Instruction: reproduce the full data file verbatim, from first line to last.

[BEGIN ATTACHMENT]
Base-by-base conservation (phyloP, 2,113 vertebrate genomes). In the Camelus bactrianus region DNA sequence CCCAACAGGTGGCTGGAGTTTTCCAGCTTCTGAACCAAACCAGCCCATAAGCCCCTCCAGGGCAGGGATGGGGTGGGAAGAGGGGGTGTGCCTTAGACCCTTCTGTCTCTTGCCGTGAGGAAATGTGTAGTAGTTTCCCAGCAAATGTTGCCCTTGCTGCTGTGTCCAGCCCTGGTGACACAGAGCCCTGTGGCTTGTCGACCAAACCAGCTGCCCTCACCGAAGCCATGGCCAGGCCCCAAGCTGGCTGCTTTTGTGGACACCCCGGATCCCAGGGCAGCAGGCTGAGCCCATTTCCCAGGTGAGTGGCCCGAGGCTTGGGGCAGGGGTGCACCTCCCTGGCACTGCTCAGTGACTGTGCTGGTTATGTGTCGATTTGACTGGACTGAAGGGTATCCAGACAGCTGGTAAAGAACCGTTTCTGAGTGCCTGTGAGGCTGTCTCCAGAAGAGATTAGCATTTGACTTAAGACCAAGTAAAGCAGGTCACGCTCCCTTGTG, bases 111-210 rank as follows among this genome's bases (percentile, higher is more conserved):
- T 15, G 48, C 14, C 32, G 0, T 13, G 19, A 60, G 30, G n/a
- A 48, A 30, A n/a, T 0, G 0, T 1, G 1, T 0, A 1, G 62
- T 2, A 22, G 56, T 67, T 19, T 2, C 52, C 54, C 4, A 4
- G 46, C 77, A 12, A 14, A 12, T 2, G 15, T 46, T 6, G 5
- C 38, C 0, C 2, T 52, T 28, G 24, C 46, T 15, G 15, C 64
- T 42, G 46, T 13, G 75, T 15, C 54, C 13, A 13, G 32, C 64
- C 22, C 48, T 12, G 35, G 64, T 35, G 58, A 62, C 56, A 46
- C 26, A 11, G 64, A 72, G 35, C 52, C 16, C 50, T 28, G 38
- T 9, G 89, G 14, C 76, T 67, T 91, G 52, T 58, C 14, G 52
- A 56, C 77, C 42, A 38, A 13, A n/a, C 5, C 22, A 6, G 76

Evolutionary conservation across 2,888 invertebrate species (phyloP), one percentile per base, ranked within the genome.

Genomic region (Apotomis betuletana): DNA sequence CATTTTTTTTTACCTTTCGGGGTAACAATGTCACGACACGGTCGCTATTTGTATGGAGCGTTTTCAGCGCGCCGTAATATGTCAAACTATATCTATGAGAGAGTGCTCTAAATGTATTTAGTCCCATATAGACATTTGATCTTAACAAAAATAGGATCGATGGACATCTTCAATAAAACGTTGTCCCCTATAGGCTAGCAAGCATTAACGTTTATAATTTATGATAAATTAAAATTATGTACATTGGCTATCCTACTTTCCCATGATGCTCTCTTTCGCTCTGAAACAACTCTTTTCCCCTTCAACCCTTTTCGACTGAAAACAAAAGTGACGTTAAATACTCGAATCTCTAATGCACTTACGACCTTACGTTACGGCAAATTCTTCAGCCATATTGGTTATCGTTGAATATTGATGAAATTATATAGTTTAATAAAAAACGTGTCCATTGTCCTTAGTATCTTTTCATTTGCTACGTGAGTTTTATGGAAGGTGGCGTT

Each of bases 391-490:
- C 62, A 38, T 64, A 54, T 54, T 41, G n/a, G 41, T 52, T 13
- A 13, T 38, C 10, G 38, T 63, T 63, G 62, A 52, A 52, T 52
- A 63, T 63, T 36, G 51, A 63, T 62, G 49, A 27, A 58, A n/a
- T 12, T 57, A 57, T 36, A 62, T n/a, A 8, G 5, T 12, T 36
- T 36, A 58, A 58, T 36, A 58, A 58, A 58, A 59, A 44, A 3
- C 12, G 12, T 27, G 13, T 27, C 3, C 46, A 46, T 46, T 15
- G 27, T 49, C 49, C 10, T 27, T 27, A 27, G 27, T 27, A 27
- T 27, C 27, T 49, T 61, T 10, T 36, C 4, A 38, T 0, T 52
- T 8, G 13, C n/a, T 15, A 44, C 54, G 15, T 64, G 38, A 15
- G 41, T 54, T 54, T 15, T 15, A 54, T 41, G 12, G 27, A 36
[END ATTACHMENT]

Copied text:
Base-by-base conservation (phyloP, 2,113 vertebrate genomes). In the Camelus bactrianus region DNA sequence CCCAACAGGTGGCTGGAGTTTTCCAGCTTCTGAACCAAACCAGCCCATAAGCCCCTCCAGGGCAGGGATGGGGTGGGAAGAGGGGGTGTGCCTTAGACCCTTCTGTCTCTTGCCGTGAGGAAATGTGTAGTAGTTTCCCAGCAAATGTTGCCCTTGCTGCTGTGTCCAGCCCTGGTGACACAGAGCCCTGTGGCTTGTCGACCAAACCAGCTGCCCTCACCGAAGCCATGGCCAGGCCCCAAGCTGGCTGCTTTTGTGGACACCCCGGATCCCAGGGCAGCAGGCTGAGCCCATTTCCCAGGTGAGTGGCCCGAGGCTTGGGGCAGGGGTGCACCTCCCTGGCACTGCTCAGTGACTGTGCTGGTTATGTGTCGATTTGACTGGACTGAAGGGTATCCAGACAGCTGGTAAAGAACCGTTTCTGAGTGCCTGTGAGGCTGTCTCCAGAAGAGATTAGCATTTGACTTAAGACCAAGTAAAGCAGGTCACGCTCCCTTGTG, bases 111-210 rank as follows among this genome's bases (percentile, higher is more conserved):
- T 15, G 48, C 14, C 32, G 0, T 13, G 19, A 60, G 30, G n/a
- A 48, A 30, A n/a, T 0, G 0, T 1, G 1, T 0, A 1, G 62
- T 2, A 22, G 56, T 67, T 19, T 2, C 52, C 54, C 4, A 4
- G 46, C 77, A 12, A 14, A 12, T 2, G 15, T 46, T 6, G 5
- C 38, C 0, C 2, T 52, T 28, G 24, C 46, T 15, G 15, C 64
- T 42, G 46, T 13, G 75, T 15, C 54, C 13, A 13, G 32, C 64
- C 22, C 48, T 12, G 35, G 64, T 35, G 58, A 62, C 56, A 46
- C 26, A 11, G 64, A 72, G 35, C 52, C 16, C 50, T 28, G 38
- T 9, G 89, G 14, C 76, T 67, T 91, G 52, T 58, C 14, G 52
- A 56, C 77, C 42, A 38, A 13, A n/a, C 5, C 22, A 6, G 76

Evolutionary conservation across 2,888 invertebrate species (phyloP), one percentile per base, ranked within the genome.

Genomic region (Apotomis betuletana): DNA sequence CATTTTTTTTTACCTTTCGGGGTAACAATGTCACGACACGGTCGCTATTTGTATGGAGCGTTTTCAGCGCGCCGTAATATGTCAAACTATATCTATGAGAGAGTGCTCTAAATGTATTTAGTCCCATATAGACATTTGATCTTAACAAAAATAGGATCGATGGACATCTTCAATAAAACGTTGTCCCCTATAGGCTAGCAAGCATTAACGTTTATAATTTATGATAAATTAAAATTATGTACATTGGCTATCCTACTTTCCCATGATGCTCTCTTTCGCTCTGAAACAACTCTTTTCCCCTTCAACCCTTTTCGACTGAAAACAAAAGTGACGTTAAATACTCGAATCTCTAATGCACTTACGACCTTACGTTACGGCAAATTCTTCAGCCATATTGGTTATCGTTGAATATTGATGAAATTATATAGTTTAATAAAAAACGTGTCCATTGTCCTTAGTATCTTTTCATTTGCTACGTGAGTTTTATGGAAGGTGGCGTT

Each of bases 391-490:
- C 62, A 38, T 64, A 54, T 54, T 41, G n/a, G 41, T 52, T 13
- A 13, T 38, C 10, G 38, T 63, T 63, G 62, A 52, A 52, T 52
- A 63, T 63, T 36, G 51, A 63, T 62, G 49, A 27, A 58, A n/a
- T 12, T 57, A 57, T 36, A 62, T n/a, A 8, G 5, T 12, T 36
- T 36, A 58, A 58, T 36, A 58, A 58, A 58, A 59, A 44, A 3
- C 12, G 12, T 27, G 13, T 27, C 3, C 46, A 46, T 46, T 15
- G 27, T 49, C 49, C 10, T 27, T 27, A 27, G 27, T 27, A 27
- T 27, C 27, T 49, T 61, T 10, T 36, C 4, A 38, T 0, T 52
- T 8, G 13, C n/a, T 15, A 44, C 54, G 15, T 64, G 38, A 15
- G 41, T 54, T 54, T 15, T 15, A 54, T 41, G 12, G 27, A 36